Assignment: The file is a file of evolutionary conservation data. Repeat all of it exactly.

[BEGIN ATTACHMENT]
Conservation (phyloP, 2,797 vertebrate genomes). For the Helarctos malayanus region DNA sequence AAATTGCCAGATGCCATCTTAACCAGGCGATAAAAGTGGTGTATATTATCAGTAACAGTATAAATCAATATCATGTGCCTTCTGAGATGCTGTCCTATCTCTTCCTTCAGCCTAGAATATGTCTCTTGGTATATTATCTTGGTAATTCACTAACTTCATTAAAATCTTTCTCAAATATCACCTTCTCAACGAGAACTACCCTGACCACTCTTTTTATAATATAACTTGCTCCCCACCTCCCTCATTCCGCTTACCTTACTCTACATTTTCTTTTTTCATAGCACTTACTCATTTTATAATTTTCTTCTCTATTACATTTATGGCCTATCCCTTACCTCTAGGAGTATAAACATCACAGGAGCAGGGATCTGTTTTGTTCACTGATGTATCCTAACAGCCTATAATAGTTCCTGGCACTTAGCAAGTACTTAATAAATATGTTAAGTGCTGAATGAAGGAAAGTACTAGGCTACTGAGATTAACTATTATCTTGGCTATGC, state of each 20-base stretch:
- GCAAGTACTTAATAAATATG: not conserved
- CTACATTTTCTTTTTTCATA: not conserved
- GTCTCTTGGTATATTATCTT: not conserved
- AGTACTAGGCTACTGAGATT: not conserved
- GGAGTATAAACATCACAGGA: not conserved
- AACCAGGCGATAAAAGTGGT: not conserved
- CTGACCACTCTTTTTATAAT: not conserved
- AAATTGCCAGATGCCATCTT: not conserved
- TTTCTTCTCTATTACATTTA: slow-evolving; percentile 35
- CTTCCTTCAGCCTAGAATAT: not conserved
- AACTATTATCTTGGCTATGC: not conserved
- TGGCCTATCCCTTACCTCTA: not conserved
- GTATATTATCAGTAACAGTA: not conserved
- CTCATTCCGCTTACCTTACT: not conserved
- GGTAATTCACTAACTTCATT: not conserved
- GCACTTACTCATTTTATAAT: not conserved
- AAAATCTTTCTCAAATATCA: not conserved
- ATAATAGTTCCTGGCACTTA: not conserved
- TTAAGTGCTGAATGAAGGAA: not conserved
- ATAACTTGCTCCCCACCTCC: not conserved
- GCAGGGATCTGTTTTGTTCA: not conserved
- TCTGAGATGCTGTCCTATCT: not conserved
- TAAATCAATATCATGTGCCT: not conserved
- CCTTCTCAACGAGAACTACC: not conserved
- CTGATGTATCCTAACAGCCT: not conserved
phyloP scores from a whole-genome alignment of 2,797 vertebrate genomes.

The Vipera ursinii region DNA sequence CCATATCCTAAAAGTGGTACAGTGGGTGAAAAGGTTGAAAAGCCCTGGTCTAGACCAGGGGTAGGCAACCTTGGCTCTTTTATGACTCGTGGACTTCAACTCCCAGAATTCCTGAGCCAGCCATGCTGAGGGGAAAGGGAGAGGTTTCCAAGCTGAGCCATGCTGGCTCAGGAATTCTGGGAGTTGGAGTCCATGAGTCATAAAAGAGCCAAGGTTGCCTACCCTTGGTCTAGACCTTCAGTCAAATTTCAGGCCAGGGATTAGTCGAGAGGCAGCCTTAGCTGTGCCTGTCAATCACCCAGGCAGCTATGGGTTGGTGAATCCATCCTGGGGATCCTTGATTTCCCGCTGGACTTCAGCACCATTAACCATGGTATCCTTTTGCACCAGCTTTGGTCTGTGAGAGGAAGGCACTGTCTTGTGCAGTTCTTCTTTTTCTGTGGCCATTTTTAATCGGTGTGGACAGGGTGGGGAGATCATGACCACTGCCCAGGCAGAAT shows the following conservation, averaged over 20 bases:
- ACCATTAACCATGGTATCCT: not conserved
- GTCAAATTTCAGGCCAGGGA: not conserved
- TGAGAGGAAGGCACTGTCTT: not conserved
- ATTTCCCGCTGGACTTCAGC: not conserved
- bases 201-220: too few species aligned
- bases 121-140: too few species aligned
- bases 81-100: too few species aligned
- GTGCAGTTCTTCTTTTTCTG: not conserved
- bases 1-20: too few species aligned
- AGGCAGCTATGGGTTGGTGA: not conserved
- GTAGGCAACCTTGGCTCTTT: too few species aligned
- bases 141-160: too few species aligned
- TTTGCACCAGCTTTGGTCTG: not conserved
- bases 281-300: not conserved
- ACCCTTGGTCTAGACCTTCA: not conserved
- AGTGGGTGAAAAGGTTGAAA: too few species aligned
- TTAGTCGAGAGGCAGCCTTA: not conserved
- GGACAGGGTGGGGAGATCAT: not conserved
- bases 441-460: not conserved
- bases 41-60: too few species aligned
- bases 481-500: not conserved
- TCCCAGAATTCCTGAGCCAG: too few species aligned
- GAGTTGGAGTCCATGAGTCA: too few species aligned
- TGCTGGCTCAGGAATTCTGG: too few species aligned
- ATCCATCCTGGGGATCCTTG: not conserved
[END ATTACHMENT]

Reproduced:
Conservation (phyloP, 2,797 vertebrate genomes). For the Helarctos malayanus region DNA sequence AAATTGCCAGATGCCATCTTAACCAGGCGATAAAAGTGGTGTATATTATCAGTAACAGTATAAATCAATATCATGTGCCTTCTGAGATGCTGTCCTATCTCTTCCTTCAGCCTAGAATATGTCTCTTGGTATATTATCTTGGTAATTCACTAACTTCATTAAAATCTTTCTCAAATATCACCTTCTCAACGAGAACTACCCTGACCACTCTTTTTATAATATAACTTGCTCCCCACCTCCCTCATTCCGCTTACCTTACTCTACATTTTCTTTTTTCATAGCACTTACTCATTTTATAATTTTCTTCTCTATTACATTTATGGCCTATCCCTTACCTCTAGGAGTATAAACATCACAGGAGCAGGGATCTGTTTTGTTCACTGATGTATCCTAACAGCCTATAATAGTTCCTGGCACTTAGCAAGTACTTAATAAATATGTTAAGTGCTGAATGAAGGAAAGTACTAGGCTACTGAGATTAACTATTATCTTGGCTATGC, state of each 20-base stretch:
- GCAAGTACTTAATAAATATG: not conserved
- CTACATTTTCTTTTTTCATA: not conserved
- GTCTCTTGGTATATTATCTT: not conserved
- AGTACTAGGCTACTGAGATT: not conserved
- GGAGTATAAACATCACAGGA: not conserved
- AACCAGGCGATAAAAGTGGT: not conserved
- CTGACCACTCTTTTTATAAT: not conserved
- AAATTGCCAGATGCCATCTT: not conserved
- TTTCTTCTCTATTACATTTA: slow-evolving; percentile 35
- CTTCCTTCAGCCTAGAATAT: not conserved
- AACTATTATCTTGGCTATGC: not conserved
- TGGCCTATCCCTTACCTCTA: not conserved
- GTATATTATCAGTAACAGTA: not conserved
- CTCATTCCGCTTACCTTACT: not conserved
- GGTAATTCACTAACTTCATT: not conserved
- GCACTTACTCATTTTATAAT: not conserved
- AAAATCTTTCTCAAATATCA: not conserved
- ATAATAGTTCCTGGCACTTA: not conserved
- TTAAGTGCTGAATGAAGGAA: not conserved
- ATAACTTGCTCCCCACCTCC: not conserved
- GCAGGGATCTGTTTTGTTCA: not conserved
- TCTGAGATGCTGTCCTATCT: not conserved
- TAAATCAATATCATGTGCCT: not conserved
- CCTTCTCAACGAGAACTACC: not conserved
- CTGATGTATCCTAACAGCCT: not conserved
phyloP scores from a whole-genome alignment of 2,797 vertebrate genomes.

The Vipera ursinii region DNA sequence CCATATCCTAAAAGTGGTACAGTGGGTGAAAAGGTTGAAAAGCCCTGGTCTAGACCAGGGGTAGGCAACCTTGGCTCTTTTATGACTCGTGGACTTCAACTCCCAGAATTCCTGAGCCAGCCATGCTGAGGGGAAAGGGAGAGGTTTCCAAGCTGAGCCATGCTGGCTCAGGAATTCTGGGAGTTGGAGTCCATGAGTCATAAAAGAGCCAAGGTTGCCTACCCTTGGTCTAGACCTTCAGTCAAATTTCAGGCCAGGGATTAGTCGAGAGGCAGCCTTAGCTGTGCCTGTCAATCACCCAGGCAGCTATGGGTTGGTGAATCCATCCTGGGGATCCTTGATTTCCCGCTGGACTTCAGCACCATTAACCATGGTATCCTTTTGCACCAGCTTTGGTCTGTGAGAGGAAGGCACTGTCTTGTGCAGTTCTTCTTTTTCTGTGGCCATTTTTAATCGGTGTGGACAGGGTGGGGAGATCATGACCACTGCCCAGGCAGAAT shows the following conservation, averaged over 20 bases:
- ACCATTAACCATGGTATCCT: not conserved
- GTCAAATTTCAGGCCAGGGA: not conserved
- TGAGAGGAAGGCACTGTCTT: not conserved
- ATTTCCCGCTGGACTTCAGC: not conserved
- bases 201-220: too few species aligned
- bases 121-140: too few species aligned
- bases 81-100: too few species aligned
- GTGCAGTTCTTCTTTTTCTG: not conserved
- bases 1-20: too few species aligned
- AGGCAGCTATGGGTTGGTGA: not conserved
- GTAGGCAACCTTGGCTCTTT: too few species aligned
- bases 141-160: too few species aligned
- TTTGCACCAGCTTTGGTCTG: not conserved
- bases 281-300: not conserved
- ACCCTTGGTCTAGACCTTCA: not conserved
- AGTGGGTGAAAAGGTTGAAA: too few species aligned
- TTAGTCGAGAGGCAGCCTTA: not conserved
- GGACAGGGTGGGGAGATCAT: not conserved
- bases 441-460: not conserved
- bases 41-60: too few species aligned
- bases 481-500: not conserved
- TCCCAGAATTCCTGAGCCAG: too few species aligned
- GAGTTGGAGTCCATGAGTCA: too few species aligned
- TGCTGGCTCAGGAATTCTGG: too few species aligned
- ATCCATCCTGGGGATCCTTG: not conserved